- to nurse (a baby) at the breast; suckle.
- (of a baby) to nurse.
- to nurse a baby.
Origin of breast-feed
First recorded in 1900–05
Dictionary.com Unabridged Based on the Random House Unabridged Dictionary, © Random House, Inc. 2018
Examples from the Web for breast-feeding
After all, women now use Facebook to share sonogram pictures, breast-feeding tips, and even cervical dilation during labor.Birth as Performance Art?
October 17, 2011
Breast-feeding may burn calories, but it also stimulates appetite, leading many women to eat more.The Post-Pregnancy Weight-Loss Obsession
January 23, 2010
(d) An allowance for breast-feeding at the rate of 12 cents a day, including Sundays and holidays, for 12 weeks after confinement.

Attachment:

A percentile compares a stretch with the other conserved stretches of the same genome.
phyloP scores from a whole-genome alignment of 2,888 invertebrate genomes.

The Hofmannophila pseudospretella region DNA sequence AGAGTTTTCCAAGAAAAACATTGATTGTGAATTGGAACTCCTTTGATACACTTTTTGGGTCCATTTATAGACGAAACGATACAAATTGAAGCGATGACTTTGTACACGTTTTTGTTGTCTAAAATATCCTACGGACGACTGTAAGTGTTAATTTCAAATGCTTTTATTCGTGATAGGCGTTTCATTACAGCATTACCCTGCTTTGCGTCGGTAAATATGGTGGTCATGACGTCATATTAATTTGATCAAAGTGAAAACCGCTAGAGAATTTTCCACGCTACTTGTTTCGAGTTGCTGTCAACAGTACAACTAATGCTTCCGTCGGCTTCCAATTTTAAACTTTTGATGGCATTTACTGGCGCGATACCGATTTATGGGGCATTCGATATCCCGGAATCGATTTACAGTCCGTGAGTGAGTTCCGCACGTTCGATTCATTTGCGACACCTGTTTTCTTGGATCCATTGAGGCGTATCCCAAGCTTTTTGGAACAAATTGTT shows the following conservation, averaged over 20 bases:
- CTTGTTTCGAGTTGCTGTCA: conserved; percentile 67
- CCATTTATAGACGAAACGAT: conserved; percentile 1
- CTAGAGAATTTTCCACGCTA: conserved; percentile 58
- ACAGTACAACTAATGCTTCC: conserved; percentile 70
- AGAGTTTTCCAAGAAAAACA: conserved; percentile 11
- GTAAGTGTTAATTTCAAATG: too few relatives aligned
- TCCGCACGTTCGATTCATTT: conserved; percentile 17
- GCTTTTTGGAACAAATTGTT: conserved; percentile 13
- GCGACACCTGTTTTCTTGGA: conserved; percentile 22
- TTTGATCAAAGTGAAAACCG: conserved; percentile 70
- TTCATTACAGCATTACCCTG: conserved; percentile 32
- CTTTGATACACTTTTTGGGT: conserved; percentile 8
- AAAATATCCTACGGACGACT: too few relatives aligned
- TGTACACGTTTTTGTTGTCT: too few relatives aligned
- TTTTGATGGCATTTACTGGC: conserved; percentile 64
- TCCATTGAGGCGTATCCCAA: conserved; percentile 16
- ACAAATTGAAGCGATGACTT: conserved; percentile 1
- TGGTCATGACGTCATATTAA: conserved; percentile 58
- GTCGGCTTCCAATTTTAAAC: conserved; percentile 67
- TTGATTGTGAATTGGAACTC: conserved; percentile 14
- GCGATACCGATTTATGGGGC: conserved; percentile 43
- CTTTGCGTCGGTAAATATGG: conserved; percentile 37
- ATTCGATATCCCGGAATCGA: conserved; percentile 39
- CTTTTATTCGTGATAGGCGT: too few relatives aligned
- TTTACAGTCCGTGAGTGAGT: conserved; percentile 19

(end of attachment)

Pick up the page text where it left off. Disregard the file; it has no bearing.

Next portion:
Influence of the length of the birth interval and the duration of breast-feeding on infant mortality, exhibited by Weinberg.
The varying length of breast-feeding of the children has probably also its influence.
The habit of breast-feeding as running in families and infant mortality.
This is partly due to interference with breast-feeding and partly to the unfavourable influence on pregnancy.
- to feed (a baby) with milk from the breast; suckle
Collins English Dictionary - Complete & Unabridged 2012 Digital Edition © William Collins Sons & Co. Ltd. 1979, 1986 © HarperCollins Publishers 1998, 2000, 2003, 2005, 2006, 2007, 2009, 2012
- To feed a baby mother's milk from the breast; suckle.
The American Heritage® Stedman's Medical Dictionary Copyright © 2002, 2001, 1995 by Houghton Mifflin Company. Published by Houghton Mifflin Company.